Disruptor Beam CEO on Helping Employees Avoid Gaming Industry Burnout
Hidden in Framingham, you'll find the ultimate fan-focused gaming company, Disruptor Beam. Disruptor Beam takes your favorite shows - think Game of Thrones, Star Trek, and the like - and transports you to those worlds via free mobile and web games.
The company was founded in 2011 by Jon Radoff, CEO, with employees and culture at the core of it all. Perhaps the most significant signal of it's people-focused business approach is the team's newest addition: Jennifer Ramcharan, Vice President of People Ops. I recently caught up with Radoff to learn more about his views on culture, employee engagement, and how adding a President of People Ops will impact his company. Read more in our interview below.
Kaite Rosa: First things first. What are you focused on now and what are some of your goals over the next year?
Jon Radoff: We’re currently focused on growing our team and are actually hiring across departments with open positions in engineering, design, and marketing. Over the course of the next year, in addition to growing our team, we plan to continue to expand our most recent game Star Trek Timelines with new content and features, while working toward the launch of our next, to-be-announced game.
KR: You recently announced the addition of a VP of People Operations to your team. We're seeing more companies - especially in the tech sector - add leadership roles to drive employee engagement and culture. At what size and scale should a company consider adding this kind of role? What led to the decision to add this role to Disruptor Beam?
JR: Our employees are our most valuable asset. Without an amazing team, a company cannot produce amazing products and services.
That said, our company and team are growing rapidly and we needed someone at the helm driving not just the hiring process, but also cultural development. Disruptor Beam was founded surrounding three core values (Authenticity, Continuous Improvement, and Effectiveness) and these values drive every aspect of our hiring and culture.
Shortly after the release of Star Trek Timelines, it became apparent that we needed someone solely dedicated to making sure these values and our culture was and continues to be nurtured.
KR: Adding a VP of People Operations says a lot about your view on company culture. How important to recruitment and retention is a strong company culture? Why do you believe more organizations are investing in culture?
JR: If a company invests in an amazing recruiting program, but does not nurture employee engagement and culture, the recruiting is essentially wasted. Culture is what keeps amazing employees around for the long-term. Smart companies get that and invest in their culture appropriately.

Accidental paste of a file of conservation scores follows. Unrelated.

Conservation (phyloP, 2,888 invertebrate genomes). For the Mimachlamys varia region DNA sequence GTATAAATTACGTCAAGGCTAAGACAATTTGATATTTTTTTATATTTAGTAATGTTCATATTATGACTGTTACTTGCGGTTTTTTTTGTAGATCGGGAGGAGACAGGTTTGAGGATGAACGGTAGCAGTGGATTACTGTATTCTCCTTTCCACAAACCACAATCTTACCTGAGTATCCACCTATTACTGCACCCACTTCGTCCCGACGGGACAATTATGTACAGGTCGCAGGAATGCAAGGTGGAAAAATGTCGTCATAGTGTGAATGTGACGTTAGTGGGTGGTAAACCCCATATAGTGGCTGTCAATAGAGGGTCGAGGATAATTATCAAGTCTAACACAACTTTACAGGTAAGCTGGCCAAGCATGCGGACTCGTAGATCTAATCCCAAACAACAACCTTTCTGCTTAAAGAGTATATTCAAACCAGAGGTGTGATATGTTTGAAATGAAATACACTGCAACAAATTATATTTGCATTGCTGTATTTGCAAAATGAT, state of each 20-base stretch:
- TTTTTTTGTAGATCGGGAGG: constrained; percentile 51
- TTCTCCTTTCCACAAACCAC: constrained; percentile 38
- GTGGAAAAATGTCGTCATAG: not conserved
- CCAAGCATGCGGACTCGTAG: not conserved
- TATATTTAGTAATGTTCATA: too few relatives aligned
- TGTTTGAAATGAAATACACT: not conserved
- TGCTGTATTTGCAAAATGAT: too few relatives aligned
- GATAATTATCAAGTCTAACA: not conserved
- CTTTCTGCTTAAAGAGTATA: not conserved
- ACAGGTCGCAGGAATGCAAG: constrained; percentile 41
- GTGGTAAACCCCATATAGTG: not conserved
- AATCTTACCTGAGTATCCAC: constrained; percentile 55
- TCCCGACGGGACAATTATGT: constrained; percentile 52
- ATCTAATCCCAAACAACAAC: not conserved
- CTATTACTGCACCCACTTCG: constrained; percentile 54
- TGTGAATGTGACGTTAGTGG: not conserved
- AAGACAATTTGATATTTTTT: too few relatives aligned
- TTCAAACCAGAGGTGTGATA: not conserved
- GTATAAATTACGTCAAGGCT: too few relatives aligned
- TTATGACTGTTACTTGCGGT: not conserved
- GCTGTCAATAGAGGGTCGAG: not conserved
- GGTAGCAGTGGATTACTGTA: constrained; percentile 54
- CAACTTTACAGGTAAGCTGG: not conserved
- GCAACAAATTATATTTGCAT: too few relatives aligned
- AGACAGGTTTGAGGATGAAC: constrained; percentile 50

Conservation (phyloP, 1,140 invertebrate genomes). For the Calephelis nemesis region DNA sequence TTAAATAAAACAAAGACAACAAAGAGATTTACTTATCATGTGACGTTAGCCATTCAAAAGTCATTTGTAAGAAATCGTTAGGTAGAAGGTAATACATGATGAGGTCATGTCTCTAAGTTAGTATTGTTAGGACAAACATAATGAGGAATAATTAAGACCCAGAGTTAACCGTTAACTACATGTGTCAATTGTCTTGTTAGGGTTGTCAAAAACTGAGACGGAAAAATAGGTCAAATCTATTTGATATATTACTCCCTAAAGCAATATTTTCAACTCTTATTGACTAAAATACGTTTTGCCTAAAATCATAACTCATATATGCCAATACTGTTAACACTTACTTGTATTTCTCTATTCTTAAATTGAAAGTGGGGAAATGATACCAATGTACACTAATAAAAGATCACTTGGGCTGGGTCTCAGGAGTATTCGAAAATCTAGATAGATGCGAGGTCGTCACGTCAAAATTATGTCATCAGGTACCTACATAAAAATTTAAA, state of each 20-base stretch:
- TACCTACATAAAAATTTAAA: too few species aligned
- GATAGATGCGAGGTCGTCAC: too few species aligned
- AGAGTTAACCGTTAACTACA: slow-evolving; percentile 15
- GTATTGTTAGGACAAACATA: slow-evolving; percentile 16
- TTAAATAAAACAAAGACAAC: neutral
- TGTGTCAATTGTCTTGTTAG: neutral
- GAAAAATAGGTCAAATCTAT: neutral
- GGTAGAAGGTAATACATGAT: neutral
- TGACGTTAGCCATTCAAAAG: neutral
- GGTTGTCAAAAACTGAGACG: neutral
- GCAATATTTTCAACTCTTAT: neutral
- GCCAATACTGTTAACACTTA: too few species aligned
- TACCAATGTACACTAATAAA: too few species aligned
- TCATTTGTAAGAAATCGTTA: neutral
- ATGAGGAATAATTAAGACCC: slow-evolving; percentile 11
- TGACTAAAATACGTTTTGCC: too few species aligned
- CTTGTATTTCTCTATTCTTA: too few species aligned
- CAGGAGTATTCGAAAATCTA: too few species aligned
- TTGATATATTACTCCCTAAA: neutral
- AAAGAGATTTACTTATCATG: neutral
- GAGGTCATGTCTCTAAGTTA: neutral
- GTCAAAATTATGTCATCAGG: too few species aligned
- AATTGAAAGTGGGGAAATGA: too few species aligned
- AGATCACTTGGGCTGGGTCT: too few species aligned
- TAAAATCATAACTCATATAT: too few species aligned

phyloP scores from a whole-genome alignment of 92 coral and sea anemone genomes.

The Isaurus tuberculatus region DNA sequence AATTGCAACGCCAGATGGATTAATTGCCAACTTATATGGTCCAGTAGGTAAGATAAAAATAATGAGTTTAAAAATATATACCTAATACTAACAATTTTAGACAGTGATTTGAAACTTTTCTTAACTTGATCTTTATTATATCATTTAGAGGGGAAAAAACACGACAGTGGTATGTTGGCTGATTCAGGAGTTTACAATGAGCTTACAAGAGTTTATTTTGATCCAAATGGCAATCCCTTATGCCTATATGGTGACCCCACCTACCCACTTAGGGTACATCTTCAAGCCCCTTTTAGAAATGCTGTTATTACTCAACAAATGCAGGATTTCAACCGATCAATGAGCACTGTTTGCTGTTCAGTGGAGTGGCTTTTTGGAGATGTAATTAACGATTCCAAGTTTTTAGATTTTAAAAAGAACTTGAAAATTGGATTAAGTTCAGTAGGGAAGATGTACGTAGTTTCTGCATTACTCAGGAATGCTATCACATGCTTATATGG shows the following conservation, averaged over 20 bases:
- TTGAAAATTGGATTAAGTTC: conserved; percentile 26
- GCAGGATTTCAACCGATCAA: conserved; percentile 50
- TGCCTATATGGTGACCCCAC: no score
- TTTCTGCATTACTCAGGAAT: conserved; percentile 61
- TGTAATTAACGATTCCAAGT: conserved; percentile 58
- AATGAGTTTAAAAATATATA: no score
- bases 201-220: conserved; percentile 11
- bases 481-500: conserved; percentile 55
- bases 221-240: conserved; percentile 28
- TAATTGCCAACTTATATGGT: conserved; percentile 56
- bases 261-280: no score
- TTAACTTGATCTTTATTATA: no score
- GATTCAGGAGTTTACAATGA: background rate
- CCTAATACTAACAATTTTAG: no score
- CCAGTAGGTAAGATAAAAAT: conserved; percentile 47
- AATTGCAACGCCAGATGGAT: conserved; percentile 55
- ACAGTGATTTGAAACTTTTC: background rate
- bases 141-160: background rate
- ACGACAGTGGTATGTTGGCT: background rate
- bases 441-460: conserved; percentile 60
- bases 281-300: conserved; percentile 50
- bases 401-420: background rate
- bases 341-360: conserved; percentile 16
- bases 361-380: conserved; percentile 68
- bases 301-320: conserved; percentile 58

KR: I know you offer a generous PTO policy for employees. From your careers page, it sounds like it's unlimited. There have been a number unlimited PTO critics out there, claiming that employees are actually less likely to take time off - especially in high growth cultures.
What does Disruptor Beam do to ensure employees do take their time off? How do you help set a tone and culture around taking PTO and expectations while employees are away? Is there anything you do to ensure employees don't burnout?
JR: We actively encourage people to take time off and see people at all levels taking full advantage of the PTO policy at Disruptor Beam. In the game industry in particular, burnout is common when companies embrace “crunch” periods leading up to a game or feature launch. We’ve actually never experienced crunch here at Disruptor Beam because we’ve embraced an agile development model that allows us to adjust project load based around two week sprints. Sure, we work hard when there is an upcoming feature.
But, we will never, ever say to employees, “over the next two months, you need to work 12 hour days so that we can ship X or Y feature.” It just won’t happen. Furthermore, as we are operating live games, we are constantly shipping new features - this is a sustainable model both for our business, but also for our employees. This model provides a better working environment.
We also do what we can to make sure that employees are having fun. When people are having fun and enjoy those they work with, they are less likely to burn out. We have weekly frisbee games, weekly cocktail hours and game nights. There is even an ice cream truck in our parking lot right now for all employees to enjoy. We go on a company-wide daily walks around the parking lot. And we plan movie outings and other fun social gatherings.
When you work hard, you should play hard - and we certainly do both.
Image via Disruptor Beam